Currency held by the private sector (other than banks) and bank deposits make up what’s considered the “broad money” – the fuel for important spenders like households and companies.

And that remaining piece, central bank reserves pairs with currency to form the “base money” – the central bank’s stake in the financial game.

The vast majority of money in the modern economy is in the form of bank deposits: in the UK, it’s about 79%, with another 18% in reserves, and 3% in currency.

So, then, how is money actually created?

A lot of people assume that central banks and governments are responsible for actually creating the money. But the surprising truth is, most of what flows around actually springs from commercial banks, those everyday financial institutions we use for direct deposits and bill-paying.

See, commercial banks can easily create money, in the form of bank deposits, by making new loans. When they approve loans, like for a new house or a car, they don’t dole out physical cash. Instead, they just jot the loan amount as a deposit right into your bank account – and boom, new money is born, a process so slick it’s nicknamed “fountain pen money”. That new loan shows up as an asset on the bank’s ledger, while simultaneously, a matching deposit is logged as a liability.

But this money can disappear just as quickly. Consider your credit card shopping spree; it boosts the store’s cash register balance but piles up your debt. Settle that bill at the end of the month, and your bank shrinks your balance owed – and poof, the money vanishes. Sure, there are other ways money can be created (like “quantitative easing”, or QE, which we’ll get to later) but when it comes to the sheer scale and economic impact of newly created money, commercial banks are the real MVP.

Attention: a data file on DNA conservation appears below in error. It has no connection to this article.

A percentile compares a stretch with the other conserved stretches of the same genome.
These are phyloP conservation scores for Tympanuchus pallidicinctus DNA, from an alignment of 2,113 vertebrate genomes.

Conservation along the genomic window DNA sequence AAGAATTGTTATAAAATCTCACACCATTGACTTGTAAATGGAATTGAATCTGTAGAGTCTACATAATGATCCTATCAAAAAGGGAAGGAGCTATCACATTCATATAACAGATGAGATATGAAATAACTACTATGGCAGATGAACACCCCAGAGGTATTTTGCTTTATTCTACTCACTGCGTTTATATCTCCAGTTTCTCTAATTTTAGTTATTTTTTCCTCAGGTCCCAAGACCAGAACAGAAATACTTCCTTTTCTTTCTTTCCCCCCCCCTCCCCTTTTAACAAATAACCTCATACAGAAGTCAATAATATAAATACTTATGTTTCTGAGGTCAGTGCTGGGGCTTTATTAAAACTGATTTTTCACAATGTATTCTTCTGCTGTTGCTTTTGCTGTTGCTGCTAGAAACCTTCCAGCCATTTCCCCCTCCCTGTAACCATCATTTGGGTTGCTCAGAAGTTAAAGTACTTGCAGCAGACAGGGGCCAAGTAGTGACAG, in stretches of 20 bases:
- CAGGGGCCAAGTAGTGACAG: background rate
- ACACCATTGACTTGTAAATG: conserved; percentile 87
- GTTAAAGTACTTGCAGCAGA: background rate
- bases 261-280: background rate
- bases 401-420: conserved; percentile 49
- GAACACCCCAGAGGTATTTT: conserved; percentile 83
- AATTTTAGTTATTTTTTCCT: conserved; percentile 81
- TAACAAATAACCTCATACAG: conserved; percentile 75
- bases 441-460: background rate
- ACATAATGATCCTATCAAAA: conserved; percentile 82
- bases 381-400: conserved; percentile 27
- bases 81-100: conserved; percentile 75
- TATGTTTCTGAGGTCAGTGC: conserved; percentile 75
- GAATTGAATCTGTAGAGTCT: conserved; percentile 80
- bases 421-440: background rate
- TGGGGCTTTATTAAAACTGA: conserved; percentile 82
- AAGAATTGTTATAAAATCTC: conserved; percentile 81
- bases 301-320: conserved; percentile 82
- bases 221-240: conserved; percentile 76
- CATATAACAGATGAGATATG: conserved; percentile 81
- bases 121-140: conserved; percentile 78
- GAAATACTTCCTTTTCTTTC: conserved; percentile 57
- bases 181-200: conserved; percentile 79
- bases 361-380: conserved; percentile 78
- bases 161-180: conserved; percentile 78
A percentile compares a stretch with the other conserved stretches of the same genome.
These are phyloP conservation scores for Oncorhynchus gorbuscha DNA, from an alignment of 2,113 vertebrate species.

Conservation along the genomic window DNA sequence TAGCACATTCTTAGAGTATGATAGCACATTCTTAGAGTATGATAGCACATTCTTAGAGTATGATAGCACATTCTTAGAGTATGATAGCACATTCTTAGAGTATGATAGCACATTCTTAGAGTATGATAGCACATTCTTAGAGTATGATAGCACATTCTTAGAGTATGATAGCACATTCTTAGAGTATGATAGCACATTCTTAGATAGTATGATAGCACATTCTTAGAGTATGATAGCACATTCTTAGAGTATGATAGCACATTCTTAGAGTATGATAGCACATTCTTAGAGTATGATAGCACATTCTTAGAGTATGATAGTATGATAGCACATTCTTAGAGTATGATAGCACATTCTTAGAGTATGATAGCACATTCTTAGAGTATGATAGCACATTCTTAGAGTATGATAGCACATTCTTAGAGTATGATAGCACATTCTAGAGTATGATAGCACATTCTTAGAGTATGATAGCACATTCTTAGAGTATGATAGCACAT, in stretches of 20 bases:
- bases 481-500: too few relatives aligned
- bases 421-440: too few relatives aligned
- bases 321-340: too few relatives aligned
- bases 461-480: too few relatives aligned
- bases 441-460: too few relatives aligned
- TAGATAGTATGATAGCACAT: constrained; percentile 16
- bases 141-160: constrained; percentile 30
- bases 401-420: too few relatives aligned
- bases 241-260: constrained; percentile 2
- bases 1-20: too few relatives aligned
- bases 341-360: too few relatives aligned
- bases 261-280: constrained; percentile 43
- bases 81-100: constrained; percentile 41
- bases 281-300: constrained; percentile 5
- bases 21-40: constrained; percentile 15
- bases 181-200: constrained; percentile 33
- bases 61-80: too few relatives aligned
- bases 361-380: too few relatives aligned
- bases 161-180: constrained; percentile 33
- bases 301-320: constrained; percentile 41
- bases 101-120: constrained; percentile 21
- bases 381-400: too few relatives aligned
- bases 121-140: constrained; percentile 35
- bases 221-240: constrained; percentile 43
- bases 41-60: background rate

Finimize chart on loans

Wait, money isn’t just created by central banks?

It’s definitely not. And while we’re on the subject, let me bust a few other myths.

First, contrary to popular belief, banks aren’t just middlemen, holding and lending out the deposits savers give them. In reality, the act of lending itself generates these deposits. See, banks essentially create new deposits right out of thin air – without first having money deposited with them. And that’s a major shift from the traditional “multiplier model” you might have read about in some dusty old textbook, where deposits start the lending process. The point is, banks are so much more than an intermediary.